“Increasingly, we’re seeing an interest in digital tools as well as artificial intelligence (AI) among small business owners,” Singer said. “As new and different options for cash flow management solutions come into play in the next several years, these capabilities will likely become even more important.”
If offering discounts and other incentives for faster payments isn’t an option for your company, you’ll likely need to look for other capital sources to cover the gaps. Wai-Chun Li, senior vice president of the Small Business Lending Department at East West Bank, suggested drawing on personal savings if possible or applying for a small business loan from a local bank. He also said he’s seen an increase in co-funding, in which you work with family members, friends, or other investors to cover the business’s needs.
“Co-funding can be an attractive alternative to taking out a bank loan, especially if you’re hoping to avoid interest. However, you will need to share the profits with your investors and co-funders, and that could be costlier than taking out a loan.”
Co-funding can be an attractive alternative to taking out a bank loan, especially if you’re hoping to avoid interest, Li said. However, you will need to share the profits with your investors and co-funders, and that could be costlier than taking out a loan. He recommended that businesses consider how much they are likely to pay the bank versus how much they anticipate earning in profits, and then determine how much they’ll pay out to their co-funders. In the long run, it may ultimately be more advantageous to take the bank loan, even with interest.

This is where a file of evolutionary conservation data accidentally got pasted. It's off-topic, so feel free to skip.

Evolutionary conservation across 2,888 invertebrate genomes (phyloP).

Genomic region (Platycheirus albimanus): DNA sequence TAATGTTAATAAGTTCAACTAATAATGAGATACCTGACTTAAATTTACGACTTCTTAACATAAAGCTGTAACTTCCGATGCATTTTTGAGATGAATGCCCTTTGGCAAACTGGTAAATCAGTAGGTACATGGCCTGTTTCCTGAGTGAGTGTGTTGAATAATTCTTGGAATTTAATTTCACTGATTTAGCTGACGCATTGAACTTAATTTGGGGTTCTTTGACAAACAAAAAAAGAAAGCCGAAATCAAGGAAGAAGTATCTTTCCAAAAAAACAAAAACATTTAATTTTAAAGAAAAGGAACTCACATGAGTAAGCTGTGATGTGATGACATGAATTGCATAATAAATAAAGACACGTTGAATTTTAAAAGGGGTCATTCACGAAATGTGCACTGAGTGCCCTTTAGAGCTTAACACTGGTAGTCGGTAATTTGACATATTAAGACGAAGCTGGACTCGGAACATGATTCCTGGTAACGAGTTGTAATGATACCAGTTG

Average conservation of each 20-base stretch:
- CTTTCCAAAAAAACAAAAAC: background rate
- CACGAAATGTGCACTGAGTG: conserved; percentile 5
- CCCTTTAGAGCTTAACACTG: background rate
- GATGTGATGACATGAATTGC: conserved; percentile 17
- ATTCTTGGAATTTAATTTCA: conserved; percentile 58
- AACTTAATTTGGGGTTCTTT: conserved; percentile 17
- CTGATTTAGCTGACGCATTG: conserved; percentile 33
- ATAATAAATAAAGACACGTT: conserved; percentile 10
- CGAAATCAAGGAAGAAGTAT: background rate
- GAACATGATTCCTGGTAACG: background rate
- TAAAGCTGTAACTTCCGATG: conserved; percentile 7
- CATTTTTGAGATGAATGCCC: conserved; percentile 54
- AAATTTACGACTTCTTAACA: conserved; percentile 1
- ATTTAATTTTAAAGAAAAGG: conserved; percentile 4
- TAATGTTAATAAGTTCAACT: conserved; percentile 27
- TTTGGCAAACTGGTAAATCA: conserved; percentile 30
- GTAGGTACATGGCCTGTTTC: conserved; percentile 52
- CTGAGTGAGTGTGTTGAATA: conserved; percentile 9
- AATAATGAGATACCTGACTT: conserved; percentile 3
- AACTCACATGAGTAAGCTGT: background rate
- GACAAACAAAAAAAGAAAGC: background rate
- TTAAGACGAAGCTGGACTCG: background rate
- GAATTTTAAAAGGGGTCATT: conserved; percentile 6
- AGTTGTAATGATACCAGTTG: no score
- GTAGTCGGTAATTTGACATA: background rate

“The lender likes to see the track record of the business,” Li said. “They want to see the financial history, they want to see how they’ve been performing.” Importantly, the lender will also want to see documentation of your current cash flow processes and projections. According to Li, they’ll look at your earnings before factors such as interest, taxes and appreciation.
“Cash flow (indicates) how fast they can generate business and pay back the bank loan,” he said.
While cash flow is vital to all businesses, the right solutions will depend on your company’s unique needs. “Startups or growing businesses generally need more cash to support their development and cover expenses (e.g., inventory, infrastructure and employees) compared to more established businesses,” Singer said. “The type of business is also key. Factors such as seasonality and weather are impactful, and having cash is critical with labor-intensive businesses.”
Singer said that in fields such as agriculture or manufacturing, securing short-term financing via a line of credit or credit card can help bridge the gap between receiving payments.
Financial planning also plays a role in managing your cash flow. Creating a reserve to cover gaps between payments will prevent disruptions in the business, as well as creating a careful budget and clear systems for documenting income and expenses. Make sure your projections account for expenses down the road as well, including yearly bills or payments. The more meticulous you are in your accounting, the less likely you are to be caught off guard if there are long periods between receiving payments.